Now despite extensive online searches I cannot find anywhere government related that states the exact space that a cow needs to live in in order for their welfare needs to be met. I found another publication from AHDB and one from the RSPCA that state that the environment must be ‘adequate’ for the cow’s welfare. Which states nothing really, because again it is very open to interpretation and can change from farm to farm. There is no consistency in how welfare is managed and (at least from my research) enforcement of those welfare standards seem to be very subjective. You have a number of bodies (DEFRA, RSPCA and farming unions) who appear to be working together to increase welfare standards but a lot of this seems to be on the mutual understanding that farmers will simply ‘just do them’. I have not been able to find any real reports on who inspects the animal welfare, how often these are carried out or what happens if you are not meeting these standards.

This yet again beings me back to the main issue with dairy farming (aside from the animals themselves) is that the law does not adequately define what is and is not allowed. The same could be argued for all animal welfare standards across the world as the laws have so much room for interpretation and therefore it is up to the courts to decide whether welfare needs have been met. But again the court can only make decision on a matter if there is a question on whether welfare needs have been met by a specific farm/farmer/individual. Many of the articles I have found state that mastitis (a condition in dairy cows where their udders become inflamed either due to infection or trauma that can be fatal) and lameness (where cows can no longer walk and have lesions on their hooves and legs that cause intense pain) are serious concerns within the dairy industry and many steps are being taken to try and eradicate these problems to improve the profitability of dairy farming.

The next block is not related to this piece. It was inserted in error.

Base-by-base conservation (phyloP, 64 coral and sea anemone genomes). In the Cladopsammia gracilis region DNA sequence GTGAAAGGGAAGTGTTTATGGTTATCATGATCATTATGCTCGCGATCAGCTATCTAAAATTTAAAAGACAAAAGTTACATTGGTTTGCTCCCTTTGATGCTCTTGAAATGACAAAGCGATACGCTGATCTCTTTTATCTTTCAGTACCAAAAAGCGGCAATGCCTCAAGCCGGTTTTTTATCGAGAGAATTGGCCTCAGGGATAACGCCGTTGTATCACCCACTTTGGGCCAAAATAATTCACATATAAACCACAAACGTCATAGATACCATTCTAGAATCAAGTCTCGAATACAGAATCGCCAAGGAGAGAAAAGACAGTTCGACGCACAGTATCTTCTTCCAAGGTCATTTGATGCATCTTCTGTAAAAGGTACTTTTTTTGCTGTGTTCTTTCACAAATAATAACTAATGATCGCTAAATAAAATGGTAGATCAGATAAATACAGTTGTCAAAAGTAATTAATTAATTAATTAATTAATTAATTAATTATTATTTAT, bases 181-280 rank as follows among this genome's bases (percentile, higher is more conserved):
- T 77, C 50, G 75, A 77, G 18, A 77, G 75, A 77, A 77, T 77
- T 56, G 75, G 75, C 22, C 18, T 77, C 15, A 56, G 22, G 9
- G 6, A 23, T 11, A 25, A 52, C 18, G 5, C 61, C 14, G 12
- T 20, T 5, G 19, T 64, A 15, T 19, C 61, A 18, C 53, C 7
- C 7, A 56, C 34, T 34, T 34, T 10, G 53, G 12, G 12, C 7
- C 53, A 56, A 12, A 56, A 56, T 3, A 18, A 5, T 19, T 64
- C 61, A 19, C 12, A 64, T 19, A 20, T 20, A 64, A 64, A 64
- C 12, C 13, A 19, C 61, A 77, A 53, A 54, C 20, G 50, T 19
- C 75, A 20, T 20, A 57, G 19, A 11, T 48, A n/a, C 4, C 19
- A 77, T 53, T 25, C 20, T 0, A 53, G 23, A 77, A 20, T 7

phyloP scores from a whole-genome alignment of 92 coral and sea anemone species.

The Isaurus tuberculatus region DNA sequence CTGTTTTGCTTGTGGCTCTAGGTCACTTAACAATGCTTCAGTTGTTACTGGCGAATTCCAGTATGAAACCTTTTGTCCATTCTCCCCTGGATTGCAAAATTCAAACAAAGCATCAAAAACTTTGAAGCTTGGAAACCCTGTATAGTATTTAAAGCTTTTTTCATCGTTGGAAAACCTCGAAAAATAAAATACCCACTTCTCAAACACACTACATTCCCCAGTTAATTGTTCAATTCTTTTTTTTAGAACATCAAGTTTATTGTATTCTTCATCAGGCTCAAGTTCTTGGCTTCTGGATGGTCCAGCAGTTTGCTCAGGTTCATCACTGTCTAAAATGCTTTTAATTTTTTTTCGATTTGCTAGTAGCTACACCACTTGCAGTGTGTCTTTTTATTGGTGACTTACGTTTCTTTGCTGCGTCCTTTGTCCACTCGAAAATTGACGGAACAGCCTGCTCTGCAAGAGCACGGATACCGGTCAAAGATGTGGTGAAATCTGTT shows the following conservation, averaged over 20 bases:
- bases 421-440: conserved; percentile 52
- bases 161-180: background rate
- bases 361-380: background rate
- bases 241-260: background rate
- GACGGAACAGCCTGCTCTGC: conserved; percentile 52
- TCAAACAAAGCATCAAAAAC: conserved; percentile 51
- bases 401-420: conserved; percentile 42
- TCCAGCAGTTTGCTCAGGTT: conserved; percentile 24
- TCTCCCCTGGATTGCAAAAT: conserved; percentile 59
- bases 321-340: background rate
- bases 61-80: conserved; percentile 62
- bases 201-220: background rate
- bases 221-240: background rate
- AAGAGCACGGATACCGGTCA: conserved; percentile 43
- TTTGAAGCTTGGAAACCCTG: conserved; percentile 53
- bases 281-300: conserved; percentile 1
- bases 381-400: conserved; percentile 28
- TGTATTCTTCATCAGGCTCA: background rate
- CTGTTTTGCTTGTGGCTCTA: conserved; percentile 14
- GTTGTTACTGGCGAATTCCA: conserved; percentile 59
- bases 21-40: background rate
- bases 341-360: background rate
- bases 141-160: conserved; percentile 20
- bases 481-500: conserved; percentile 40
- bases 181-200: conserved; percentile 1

Mastitis and lameness though are also both conditions that are directly impacted by the environment in which a cow lives. Lameness is brought on where a cow is made to stand for too long, not able to move around properly or is made to stand on uneven/unsuitable flooring for long periods of time. Mastitis is thought to be caused by over milking, where the instruments used to milk a cow are not cleaned properly or are not applied correctly or comfortably and as a result cause infections and trauma to the udders. Both issues clearly highlight though that the welfare positions in place are clearly not enough to solve these very common and clearly very prolific problems within the dairy industry.


Now there is also the debate to be had over whether factory farming versus family farms. If I had a cow, that lost her calf at birth, would it still be exploitative for me to milk her? What right do I have to milk her? According to Alberta Milk, cows need to be milked to avoid their udders becoming engorged and uncomfortable for the cow. But again this is on an industrial level milking farm, where you want to make a profit from the milk that your cows are producing. I have been able to find very little information on the benefits of milking a cow: There are numerous articles on how milking a cow is beneficial for us (for health, money, productivity on the farm) but I have not been to find any that actually deal with it from the cows point of view. I would imagine that yes, at first the cows udders may get very engorged and uncomfortable, the same way that a woman’s breasts do when they have just given birth. But after a while milk production would slow down, less milk will need to be expelled, until eventually no milk is made at all. Again this is just my assumption, but surely that is standard biology?

Now when you look at how the dairy industry functions, how can it not be exploitative? Cows are kept constantly pregnant, their babies are taken from them, their milk is farmed, treated and then sold on mass for a high profit, and as soon as the cow is no longer producing milk she is then sold to slaughter. How is there any other way to look at this? All of the publications I read from farming unions and pro-dairy organisations referred to the cows and the calves as a production machine – cows exist so that we can milk them and once they stop making milk they are destroyed because they no longer serve a purpose to us. The articles (if you do want to read them) talk about the cows as though they are machines and that it is the role of a farmer to learn how to completely control their cows, from when they go into heat to when they calf to when they can be destroyed.